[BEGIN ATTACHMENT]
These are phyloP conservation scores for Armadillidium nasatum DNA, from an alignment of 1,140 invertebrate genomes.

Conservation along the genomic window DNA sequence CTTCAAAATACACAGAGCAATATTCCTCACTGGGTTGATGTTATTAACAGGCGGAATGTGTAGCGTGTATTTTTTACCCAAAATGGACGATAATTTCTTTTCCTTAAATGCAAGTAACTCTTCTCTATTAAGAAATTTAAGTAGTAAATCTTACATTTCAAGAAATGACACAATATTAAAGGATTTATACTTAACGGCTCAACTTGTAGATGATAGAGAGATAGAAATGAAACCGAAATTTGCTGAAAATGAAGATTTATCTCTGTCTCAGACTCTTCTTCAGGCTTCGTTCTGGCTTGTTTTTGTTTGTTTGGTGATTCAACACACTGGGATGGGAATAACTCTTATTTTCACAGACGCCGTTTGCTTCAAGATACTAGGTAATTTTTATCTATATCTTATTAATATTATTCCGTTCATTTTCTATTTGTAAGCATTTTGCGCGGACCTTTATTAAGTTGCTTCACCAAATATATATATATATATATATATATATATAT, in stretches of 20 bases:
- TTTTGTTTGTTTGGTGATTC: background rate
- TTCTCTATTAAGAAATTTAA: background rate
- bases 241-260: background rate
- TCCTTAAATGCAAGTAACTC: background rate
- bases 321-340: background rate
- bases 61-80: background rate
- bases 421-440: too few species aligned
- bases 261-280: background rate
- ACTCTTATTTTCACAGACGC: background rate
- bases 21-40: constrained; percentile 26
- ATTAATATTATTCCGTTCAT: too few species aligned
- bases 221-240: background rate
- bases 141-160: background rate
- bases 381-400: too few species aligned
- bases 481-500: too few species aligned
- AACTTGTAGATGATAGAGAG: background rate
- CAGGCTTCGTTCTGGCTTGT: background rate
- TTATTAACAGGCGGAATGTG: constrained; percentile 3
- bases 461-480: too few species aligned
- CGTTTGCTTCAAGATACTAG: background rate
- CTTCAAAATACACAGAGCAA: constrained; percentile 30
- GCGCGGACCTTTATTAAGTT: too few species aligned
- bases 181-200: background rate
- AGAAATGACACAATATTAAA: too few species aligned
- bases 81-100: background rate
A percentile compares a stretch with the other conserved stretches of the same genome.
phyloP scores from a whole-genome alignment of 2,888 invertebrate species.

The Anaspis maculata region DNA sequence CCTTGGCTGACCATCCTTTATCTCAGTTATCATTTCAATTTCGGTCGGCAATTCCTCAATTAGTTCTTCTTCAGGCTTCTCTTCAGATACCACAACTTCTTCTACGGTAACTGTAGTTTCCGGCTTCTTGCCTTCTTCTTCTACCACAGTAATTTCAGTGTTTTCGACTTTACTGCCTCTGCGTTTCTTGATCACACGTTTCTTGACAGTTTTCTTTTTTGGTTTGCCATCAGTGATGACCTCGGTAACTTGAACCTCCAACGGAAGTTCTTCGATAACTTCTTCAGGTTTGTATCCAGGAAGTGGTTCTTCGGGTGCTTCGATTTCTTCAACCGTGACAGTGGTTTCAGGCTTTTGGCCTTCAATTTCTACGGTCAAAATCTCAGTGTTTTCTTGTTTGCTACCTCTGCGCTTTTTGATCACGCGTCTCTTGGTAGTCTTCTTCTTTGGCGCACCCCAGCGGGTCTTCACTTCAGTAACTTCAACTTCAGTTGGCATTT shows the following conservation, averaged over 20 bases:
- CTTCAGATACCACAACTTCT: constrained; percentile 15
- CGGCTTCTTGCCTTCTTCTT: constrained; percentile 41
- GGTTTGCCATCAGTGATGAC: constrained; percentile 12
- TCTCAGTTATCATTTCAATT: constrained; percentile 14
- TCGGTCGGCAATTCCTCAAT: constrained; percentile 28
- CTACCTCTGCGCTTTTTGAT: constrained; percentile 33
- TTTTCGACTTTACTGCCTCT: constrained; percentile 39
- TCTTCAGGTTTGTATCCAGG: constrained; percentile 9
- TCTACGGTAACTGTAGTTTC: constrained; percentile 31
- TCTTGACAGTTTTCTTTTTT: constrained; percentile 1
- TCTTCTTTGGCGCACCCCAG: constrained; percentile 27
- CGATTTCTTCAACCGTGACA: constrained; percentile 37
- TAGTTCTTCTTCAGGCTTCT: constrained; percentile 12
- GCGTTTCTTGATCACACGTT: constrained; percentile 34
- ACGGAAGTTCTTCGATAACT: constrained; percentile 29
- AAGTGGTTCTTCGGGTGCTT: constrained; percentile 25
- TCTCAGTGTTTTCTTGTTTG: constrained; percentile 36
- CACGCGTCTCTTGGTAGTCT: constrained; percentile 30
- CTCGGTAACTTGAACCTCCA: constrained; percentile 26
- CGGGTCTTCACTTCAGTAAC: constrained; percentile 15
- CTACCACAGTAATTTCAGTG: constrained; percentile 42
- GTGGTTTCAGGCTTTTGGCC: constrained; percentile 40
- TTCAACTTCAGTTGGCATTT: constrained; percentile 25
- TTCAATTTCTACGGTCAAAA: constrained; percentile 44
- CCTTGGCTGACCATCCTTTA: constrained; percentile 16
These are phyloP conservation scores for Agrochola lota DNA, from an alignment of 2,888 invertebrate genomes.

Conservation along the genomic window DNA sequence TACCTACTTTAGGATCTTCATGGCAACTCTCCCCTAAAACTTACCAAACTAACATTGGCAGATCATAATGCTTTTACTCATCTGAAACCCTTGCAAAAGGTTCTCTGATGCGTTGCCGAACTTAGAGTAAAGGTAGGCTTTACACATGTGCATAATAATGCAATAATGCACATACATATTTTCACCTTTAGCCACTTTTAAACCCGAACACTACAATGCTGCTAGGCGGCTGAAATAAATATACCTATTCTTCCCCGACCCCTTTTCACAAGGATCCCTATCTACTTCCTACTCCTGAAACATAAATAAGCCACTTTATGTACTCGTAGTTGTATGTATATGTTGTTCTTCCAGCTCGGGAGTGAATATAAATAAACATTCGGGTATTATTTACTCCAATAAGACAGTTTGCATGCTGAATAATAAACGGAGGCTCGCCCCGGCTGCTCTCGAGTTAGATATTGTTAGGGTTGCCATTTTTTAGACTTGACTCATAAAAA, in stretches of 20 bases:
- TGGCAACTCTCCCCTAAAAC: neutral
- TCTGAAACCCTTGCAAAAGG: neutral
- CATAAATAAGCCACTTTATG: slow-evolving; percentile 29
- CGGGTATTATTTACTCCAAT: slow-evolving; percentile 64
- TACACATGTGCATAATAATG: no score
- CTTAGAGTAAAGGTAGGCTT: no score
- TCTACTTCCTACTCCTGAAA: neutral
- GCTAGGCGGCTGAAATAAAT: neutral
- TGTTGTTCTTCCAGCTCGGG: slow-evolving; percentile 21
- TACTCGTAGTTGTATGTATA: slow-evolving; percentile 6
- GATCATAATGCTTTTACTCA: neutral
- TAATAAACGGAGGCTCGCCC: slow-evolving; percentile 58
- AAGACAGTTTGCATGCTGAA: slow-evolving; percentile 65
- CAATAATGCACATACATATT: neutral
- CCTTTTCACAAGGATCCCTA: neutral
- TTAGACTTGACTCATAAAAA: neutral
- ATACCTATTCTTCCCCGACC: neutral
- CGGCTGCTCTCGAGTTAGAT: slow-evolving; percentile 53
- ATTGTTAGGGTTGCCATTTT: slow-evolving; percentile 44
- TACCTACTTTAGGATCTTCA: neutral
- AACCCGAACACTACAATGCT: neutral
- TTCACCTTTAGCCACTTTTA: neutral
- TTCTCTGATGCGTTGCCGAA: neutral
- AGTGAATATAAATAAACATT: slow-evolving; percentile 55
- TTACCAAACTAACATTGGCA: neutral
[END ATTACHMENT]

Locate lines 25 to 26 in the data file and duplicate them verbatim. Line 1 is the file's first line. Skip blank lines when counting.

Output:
- bases 181-200: background rate
- AGAAATGACACAATATTAAA: too few species aligned